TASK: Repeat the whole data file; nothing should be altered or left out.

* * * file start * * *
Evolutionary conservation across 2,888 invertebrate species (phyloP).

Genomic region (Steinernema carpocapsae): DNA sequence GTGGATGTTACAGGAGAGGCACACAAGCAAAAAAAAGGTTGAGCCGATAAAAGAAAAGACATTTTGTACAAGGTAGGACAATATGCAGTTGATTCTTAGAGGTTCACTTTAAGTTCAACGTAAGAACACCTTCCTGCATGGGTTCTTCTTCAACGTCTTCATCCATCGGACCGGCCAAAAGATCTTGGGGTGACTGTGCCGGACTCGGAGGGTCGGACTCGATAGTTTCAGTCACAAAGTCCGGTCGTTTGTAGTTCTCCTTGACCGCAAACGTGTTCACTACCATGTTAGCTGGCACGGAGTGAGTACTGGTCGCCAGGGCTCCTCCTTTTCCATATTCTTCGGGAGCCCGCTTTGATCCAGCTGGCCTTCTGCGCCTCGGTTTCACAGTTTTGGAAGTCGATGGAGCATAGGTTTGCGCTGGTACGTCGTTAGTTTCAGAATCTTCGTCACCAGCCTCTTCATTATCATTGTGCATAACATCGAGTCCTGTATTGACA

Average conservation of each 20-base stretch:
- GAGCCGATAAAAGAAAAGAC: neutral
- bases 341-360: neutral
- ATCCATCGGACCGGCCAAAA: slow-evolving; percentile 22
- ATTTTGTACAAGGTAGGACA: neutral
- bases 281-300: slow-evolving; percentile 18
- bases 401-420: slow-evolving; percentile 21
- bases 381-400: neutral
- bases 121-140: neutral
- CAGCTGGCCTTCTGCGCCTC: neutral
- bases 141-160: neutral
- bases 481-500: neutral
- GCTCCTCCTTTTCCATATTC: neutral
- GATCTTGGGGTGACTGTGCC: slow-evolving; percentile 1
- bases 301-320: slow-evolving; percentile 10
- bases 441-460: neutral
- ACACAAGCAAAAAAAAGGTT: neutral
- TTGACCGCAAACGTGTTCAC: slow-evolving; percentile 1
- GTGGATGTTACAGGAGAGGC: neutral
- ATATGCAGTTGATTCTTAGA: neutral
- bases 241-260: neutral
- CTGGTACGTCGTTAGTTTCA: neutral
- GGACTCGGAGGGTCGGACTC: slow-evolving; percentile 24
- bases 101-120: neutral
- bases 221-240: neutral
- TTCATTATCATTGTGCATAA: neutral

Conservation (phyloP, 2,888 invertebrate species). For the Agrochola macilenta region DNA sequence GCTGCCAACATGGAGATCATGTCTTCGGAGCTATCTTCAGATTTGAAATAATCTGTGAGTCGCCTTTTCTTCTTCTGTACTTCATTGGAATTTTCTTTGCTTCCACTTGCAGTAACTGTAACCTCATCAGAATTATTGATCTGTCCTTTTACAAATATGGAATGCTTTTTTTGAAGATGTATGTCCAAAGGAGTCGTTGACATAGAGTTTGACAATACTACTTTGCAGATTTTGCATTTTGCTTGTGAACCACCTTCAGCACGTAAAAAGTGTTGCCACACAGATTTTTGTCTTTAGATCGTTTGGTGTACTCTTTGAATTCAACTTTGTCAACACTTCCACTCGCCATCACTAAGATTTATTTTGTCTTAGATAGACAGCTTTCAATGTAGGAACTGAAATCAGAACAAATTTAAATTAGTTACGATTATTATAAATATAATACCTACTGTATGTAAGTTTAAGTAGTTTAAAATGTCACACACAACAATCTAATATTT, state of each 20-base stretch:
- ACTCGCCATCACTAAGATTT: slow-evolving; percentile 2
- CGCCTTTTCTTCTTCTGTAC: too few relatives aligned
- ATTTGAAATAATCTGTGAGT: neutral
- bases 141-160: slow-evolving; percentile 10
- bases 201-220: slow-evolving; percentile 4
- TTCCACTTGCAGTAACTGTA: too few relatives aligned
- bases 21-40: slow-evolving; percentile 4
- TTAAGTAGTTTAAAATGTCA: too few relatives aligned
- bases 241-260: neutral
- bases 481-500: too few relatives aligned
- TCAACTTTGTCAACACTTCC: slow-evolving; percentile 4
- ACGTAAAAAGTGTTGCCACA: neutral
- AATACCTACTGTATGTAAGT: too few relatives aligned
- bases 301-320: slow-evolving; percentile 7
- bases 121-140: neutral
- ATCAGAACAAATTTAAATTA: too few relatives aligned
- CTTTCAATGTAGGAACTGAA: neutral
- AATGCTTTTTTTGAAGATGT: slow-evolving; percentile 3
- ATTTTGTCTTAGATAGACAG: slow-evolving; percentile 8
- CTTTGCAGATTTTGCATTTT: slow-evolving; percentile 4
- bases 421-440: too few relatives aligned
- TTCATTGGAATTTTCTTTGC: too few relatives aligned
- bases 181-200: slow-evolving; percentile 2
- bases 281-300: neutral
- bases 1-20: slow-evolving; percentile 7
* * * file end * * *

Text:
Evolutionary conservation across 2,888 invertebrate species (phyloP).

Genomic region (Steinernema carpocapsae): DNA sequence GTGGATGTTACAGGAGAGGCACACAAGCAAAAAAAAGGTTGAGCCGATAAAAGAAAAGACATTTTGTACAAGGTAGGACAATATGCAGTTGATTCTTAGAGGTTCACTTTAAGTTCAACGTAAGAACACCTTCCTGCATGGGTTCTTCTTCAACGTCTTCATCCATCGGACCGGCCAAAAGATCTTGGGGTGACTGTGCCGGACTCGGAGGGTCGGACTCGATAGTTTCAGTCACAAAGTCCGGTCGTTTGTAGTTCTCCTTGACCGCAAACGTGTTCACTACCATGTTAGCTGGCACGGAGTGAGTACTGGTCGCCAGGGCTCCTCCTTTTCCATATTCTTCGGGAGCCCGCTTTGATCCAGCTGGCCTTCTGCGCCTCGGTTTCACAGTTTTGGAAGTCGATGGAGCATAGGTTTGCGCTGGTACGTCGTTAGTTTCAGAATCTTCGTCACCAGCCTCTTCATTATCATTGTGCATAACATCGAGTCCTGTATTGACA

Average conservation of each 20-base stretch:
- GAGCCGATAAAAGAAAAGAC: neutral
- bases 341-360: neutral
- ATCCATCGGACCGGCCAAAA: slow-evolving; percentile 22
- ATTTTGTACAAGGTAGGACA: neutral
- bases 281-300: slow-evolving; percentile 18
- bases 401-420: slow-evolving; percentile 21
- bases 381-400: neutral
- bases 121-140: neutral
- CAGCTGGCCTTCTGCGCCTC: neutral
- bases 141-160: neutral
- bases 481-500: neutral
- GCTCCTCCTTTTCCATATTC: neutral
- GATCTTGGGGTGACTGTGCC: slow-evolving; percentile 1
- bases 301-320: slow-evolving; percentile 10
- bases 441-460: neutral
- ACACAAGCAAAAAAAAGGTT: neutral
- TTGACCGCAAACGTGTTCAC: slow-evolving; percentile 1
- GTGGATGTTACAGGAGAGGC: neutral
- ATATGCAGTTGATTCTTAGA: neutral
- bases 241-260: neutral
- CTGGTACGTCGTTAGTTTCA: neutral
- GGACTCGGAGGGTCGGACTC: slow-evolving; percentile 24
- bases 101-120: neutral
- bases 221-240: neutral
- TTCATTATCATTGTGCATAA: neutral

Conservation (phyloP, 2,888 invertebrate species). For the Agrochola macilenta region DNA sequence GCTGCCAACATGGAGATCATGTCTTCGGAGCTATCTTCAGATTTGAAATAATCTGTGAGTCGCCTTTTCTTCTTCTGTACTTCATTGGAATTTTCTTTGCTTCCACTTGCAGTAACTGTAACCTCATCAGAATTATTGATCTGTCCTTTTACAAATATGGAATGCTTTTTTTGAAGATGTATGTCCAAAGGAGTCGTTGACATAGAGTTTGACAATACTACTTTGCAGATTTTGCATTTTGCTTGTGAACCACCTTCAGCACGTAAAAAGTGTTGCCACACAGATTTTTGTCTTTAGATCGTTTGGTGTACTCTTTGAATTCAACTTTGTCAACACTTCCACTCGCCATCACTAAGATTTATTTTGTCTTAGATAGACAGCTTTCAATGTAGGAACTGAAATCAGAACAAATTTAAATTAGTTACGATTATTATAAATATAATACCTACTGTATGTAAGTTTAAGTAGTTTAAAATGTCACACACAACAATCTAATATTT, state of each 20-base stretch:
- ACTCGCCATCACTAAGATTT: slow-evolving; percentile 2
- CGCCTTTTCTTCTTCTGTAC: too few relatives aligned
- ATTTGAAATAATCTGTGAGT: neutral
- bases 141-160: slow-evolving; percentile 10
- bases 201-220: slow-evolving; percentile 4
- TTCCACTTGCAGTAACTGTA: too few relatives aligned
- bases 21-40: slow-evolving; percentile 4
- TTAAGTAGTTTAAAATGTCA: too few relatives aligned
- bases 241-260: neutral
- bases 481-500: too few relatives aligned
- TCAACTTTGTCAACACTTCC: slow-evolving; percentile 4
- ACGTAAAAAGTGTTGCCACA: neutral
- AATACCTACTGTATGTAAGT: too few relatives aligned
- bases 301-320: slow-evolving; percentile 7
- bases 121-140: neutral
- ATCAGAACAAATTTAAATTA: too few relatives aligned
- CTTTCAATGTAGGAACTGAA: neutral
- AATGCTTTTTTTGAAGATGT: slow-evolving; percentile 3
- ATTTTGTCTTAGATAGACAG: slow-evolving; percentile 8
- CTTTGCAGATTTTGCATTTT: slow-evolving; percentile 4
- bases 421-440: too few relatives aligned
- TTCATTGGAATTTTCTTTGC: too few relatives aligned
- bases 181-200: slow-evolving; percentile 2
- bases 281-300: neutral
- bases 1-20: slow-evolving; percentile 7